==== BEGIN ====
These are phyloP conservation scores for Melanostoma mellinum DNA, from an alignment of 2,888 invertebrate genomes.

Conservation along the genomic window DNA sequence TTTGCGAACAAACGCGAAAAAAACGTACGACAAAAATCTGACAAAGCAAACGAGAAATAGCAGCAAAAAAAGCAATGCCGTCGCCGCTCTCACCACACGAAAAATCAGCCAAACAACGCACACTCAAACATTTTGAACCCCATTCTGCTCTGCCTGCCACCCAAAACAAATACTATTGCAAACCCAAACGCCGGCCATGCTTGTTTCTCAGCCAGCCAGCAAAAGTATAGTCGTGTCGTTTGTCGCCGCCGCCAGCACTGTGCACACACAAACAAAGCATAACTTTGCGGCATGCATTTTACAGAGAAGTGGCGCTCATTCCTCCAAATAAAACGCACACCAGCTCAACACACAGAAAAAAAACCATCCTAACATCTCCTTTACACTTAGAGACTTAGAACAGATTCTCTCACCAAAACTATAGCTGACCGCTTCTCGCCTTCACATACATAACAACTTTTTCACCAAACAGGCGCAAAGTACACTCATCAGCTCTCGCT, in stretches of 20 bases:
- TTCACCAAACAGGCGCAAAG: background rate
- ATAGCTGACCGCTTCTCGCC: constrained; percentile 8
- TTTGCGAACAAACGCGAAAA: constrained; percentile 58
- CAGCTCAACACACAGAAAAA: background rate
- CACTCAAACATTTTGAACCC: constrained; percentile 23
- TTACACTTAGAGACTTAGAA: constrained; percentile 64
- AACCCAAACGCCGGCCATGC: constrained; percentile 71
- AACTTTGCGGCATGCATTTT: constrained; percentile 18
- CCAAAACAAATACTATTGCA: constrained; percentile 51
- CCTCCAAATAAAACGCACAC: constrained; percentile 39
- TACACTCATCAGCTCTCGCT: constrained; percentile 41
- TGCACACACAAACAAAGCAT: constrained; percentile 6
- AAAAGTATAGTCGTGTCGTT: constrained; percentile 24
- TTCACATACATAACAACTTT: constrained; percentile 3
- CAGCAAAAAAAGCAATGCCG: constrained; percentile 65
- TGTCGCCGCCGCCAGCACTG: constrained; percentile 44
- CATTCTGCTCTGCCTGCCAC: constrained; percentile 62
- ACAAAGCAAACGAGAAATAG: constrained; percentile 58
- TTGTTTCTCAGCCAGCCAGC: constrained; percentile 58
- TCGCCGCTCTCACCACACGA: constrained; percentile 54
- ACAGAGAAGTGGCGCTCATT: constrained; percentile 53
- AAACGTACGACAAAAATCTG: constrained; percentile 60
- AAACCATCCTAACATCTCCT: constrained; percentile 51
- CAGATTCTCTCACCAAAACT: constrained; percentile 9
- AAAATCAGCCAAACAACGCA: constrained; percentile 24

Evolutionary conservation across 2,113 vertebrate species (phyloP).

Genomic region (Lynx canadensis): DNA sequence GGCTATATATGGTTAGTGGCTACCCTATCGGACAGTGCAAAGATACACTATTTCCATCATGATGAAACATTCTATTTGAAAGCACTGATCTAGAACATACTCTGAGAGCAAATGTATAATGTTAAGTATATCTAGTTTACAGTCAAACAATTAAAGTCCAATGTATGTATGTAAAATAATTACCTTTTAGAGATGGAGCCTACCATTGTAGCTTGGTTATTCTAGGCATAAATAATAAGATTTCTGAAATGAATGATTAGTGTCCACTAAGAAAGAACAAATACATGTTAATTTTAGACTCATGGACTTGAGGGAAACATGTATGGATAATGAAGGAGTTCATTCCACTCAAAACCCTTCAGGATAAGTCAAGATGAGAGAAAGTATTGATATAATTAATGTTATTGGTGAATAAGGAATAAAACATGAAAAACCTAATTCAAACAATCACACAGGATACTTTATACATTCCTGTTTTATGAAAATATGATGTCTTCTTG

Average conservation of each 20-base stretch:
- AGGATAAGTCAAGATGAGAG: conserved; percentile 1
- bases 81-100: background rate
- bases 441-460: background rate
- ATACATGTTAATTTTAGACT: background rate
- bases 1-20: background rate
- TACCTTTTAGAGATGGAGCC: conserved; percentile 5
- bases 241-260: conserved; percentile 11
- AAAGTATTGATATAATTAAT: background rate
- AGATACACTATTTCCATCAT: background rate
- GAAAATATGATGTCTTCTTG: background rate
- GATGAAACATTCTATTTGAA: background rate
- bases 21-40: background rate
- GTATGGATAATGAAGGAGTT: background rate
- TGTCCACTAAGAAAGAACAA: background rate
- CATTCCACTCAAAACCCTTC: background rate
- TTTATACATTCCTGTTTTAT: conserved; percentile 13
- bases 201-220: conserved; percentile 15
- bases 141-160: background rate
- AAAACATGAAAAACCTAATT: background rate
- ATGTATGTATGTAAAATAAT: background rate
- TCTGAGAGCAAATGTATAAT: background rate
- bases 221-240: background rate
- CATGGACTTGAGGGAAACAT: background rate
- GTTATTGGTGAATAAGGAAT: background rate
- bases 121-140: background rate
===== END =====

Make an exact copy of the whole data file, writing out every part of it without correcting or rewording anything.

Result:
These are phyloP conservation scores for Melanostoma mellinum DNA, from an alignment of 2,888 invertebrate genomes.

Conservation along the genomic window DNA sequence TTTGCGAACAAACGCGAAAAAAACGTACGACAAAAATCTGACAAAGCAAACGAGAAATAGCAGCAAAAAAAGCAATGCCGTCGCCGCTCTCACCACACGAAAAATCAGCCAAACAACGCACACTCAAACATTTTGAACCCCATTCTGCTCTGCCTGCCACCCAAAACAAATACTATTGCAAACCCAAACGCCGGCCATGCTTGTTTCTCAGCCAGCCAGCAAAAGTATAGTCGTGTCGTTTGTCGCCGCCGCCAGCACTGTGCACACACAAACAAAGCATAACTTTGCGGCATGCATTTTACAGAGAAGTGGCGCTCATTCCTCCAAATAAAACGCACACCAGCTCAACACACAGAAAAAAAACCATCCTAACATCTCCTTTACACTTAGAGACTTAGAACAGATTCTCTCACCAAAACTATAGCTGACCGCTTCTCGCCTTCACATACATAACAACTTTTTCACCAAACAGGCGCAAAGTACACTCATCAGCTCTCGCT, in stretches of 20 bases:
- TTCACCAAACAGGCGCAAAG: background rate
- ATAGCTGACCGCTTCTCGCC: constrained; percentile 8
- TTTGCGAACAAACGCGAAAA: constrained; percentile 58
- CAGCTCAACACACAGAAAAA: background rate
- CACTCAAACATTTTGAACCC: constrained; percentile 23
- TTACACTTAGAGACTTAGAA: constrained; percentile 64
- AACCCAAACGCCGGCCATGC: constrained; percentile 71
- AACTTTGCGGCATGCATTTT: constrained; percentile 18
- CCAAAACAAATACTATTGCA: constrained; percentile 51
- CCTCCAAATAAAACGCACAC: constrained; percentile 39
- TACACTCATCAGCTCTCGCT: constrained; percentile 41
- TGCACACACAAACAAAGCAT: constrained; percentile 6
- AAAAGTATAGTCGTGTCGTT: constrained; percentile 24
- TTCACATACATAACAACTTT: constrained; percentile 3
- CAGCAAAAAAAGCAATGCCG: constrained; percentile 65
- TGTCGCCGCCGCCAGCACTG: constrained; percentile 44
- CATTCTGCTCTGCCTGCCAC: constrained; percentile 62
- ACAAAGCAAACGAGAAATAG: constrained; percentile 58
- TTGTTTCTCAGCCAGCCAGC: constrained; percentile 58
- TCGCCGCTCTCACCACACGA: constrained; percentile 54
- ACAGAGAAGTGGCGCTCATT: constrained; percentile 53
- AAACGTACGACAAAAATCTG: constrained; percentile 60
- AAACCATCCTAACATCTCCT: constrained; percentile 51
- CAGATTCTCTCACCAAAACT: constrained; percentile 9
- AAAATCAGCCAAACAACGCA: constrained; percentile 24

Evolutionary conservation across 2,113 vertebrate species (phyloP).

Genomic region (Lynx canadensis): DNA sequence GGCTATATATGGTTAGTGGCTACCCTATCGGACAGTGCAAAGATACACTATTTCCATCATGATGAAACATTCTATTTGAAAGCACTGATCTAGAACATACTCTGAGAGCAAATGTATAATGTTAAGTATATCTAGTTTACAGTCAAACAATTAAAGTCCAATGTATGTATGTAAAATAATTACCTTTTAGAGATGGAGCCTACCATTGTAGCTTGGTTATTCTAGGCATAAATAATAAGATTTCTGAAATGAATGATTAGTGTCCACTAAGAAAGAACAAATACATGTTAATTTTAGACTCATGGACTTGAGGGAAACATGTATGGATAATGAAGGAGTTCATTCCACTCAAAACCCTTCAGGATAAGTCAAGATGAGAGAAAGTATTGATATAATTAATGTTATTGGTGAATAAGGAATAAAACATGAAAAACCTAATTCAAACAATCACACAGGATACTTTATACATTCCTGTTTTATGAAAATATGATGTCTTCTTG

Average conservation of each 20-base stretch:
- AGGATAAGTCAAGATGAGAG: conserved; percentile 1
- bases 81-100: background rate
- bases 441-460: background rate
- ATACATGTTAATTTTAGACT: background rate
- bases 1-20: background rate
- TACCTTTTAGAGATGGAGCC: conserved; percentile 5
- bases 241-260: conserved; percentile 11
- AAAGTATTGATATAATTAAT: background rate
- AGATACACTATTTCCATCAT: background rate
- GAAAATATGATGTCTTCTTG: background rate
- GATGAAACATTCTATTTGAA: background rate
- bases 21-40: background rate
- GTATGGATAATGAAGGAGTT: background rate
- TGTCCACTAAGAAAGAACAA: background rate
- CATTCCACTCAAAACCCTTC: background rate
- TTTATACATTCCTGTTTTAT: conserved; percentile 13
- bases 201-220: conserved; percentile 15
- bases 141-160: background rate
- AAAACATGAAAAACCTAATT: background rate
- ATGTATGTATGTAAAATAAT: background rate
- TCTGAGAGCAAATGTATAAT: background rate
- bases 221-240: background rate
- CATGGACTTGAGGGAAACAT: background rate
- GTTATTGGTGAATAAGGAAT: background rate
- bases 121-140: background rate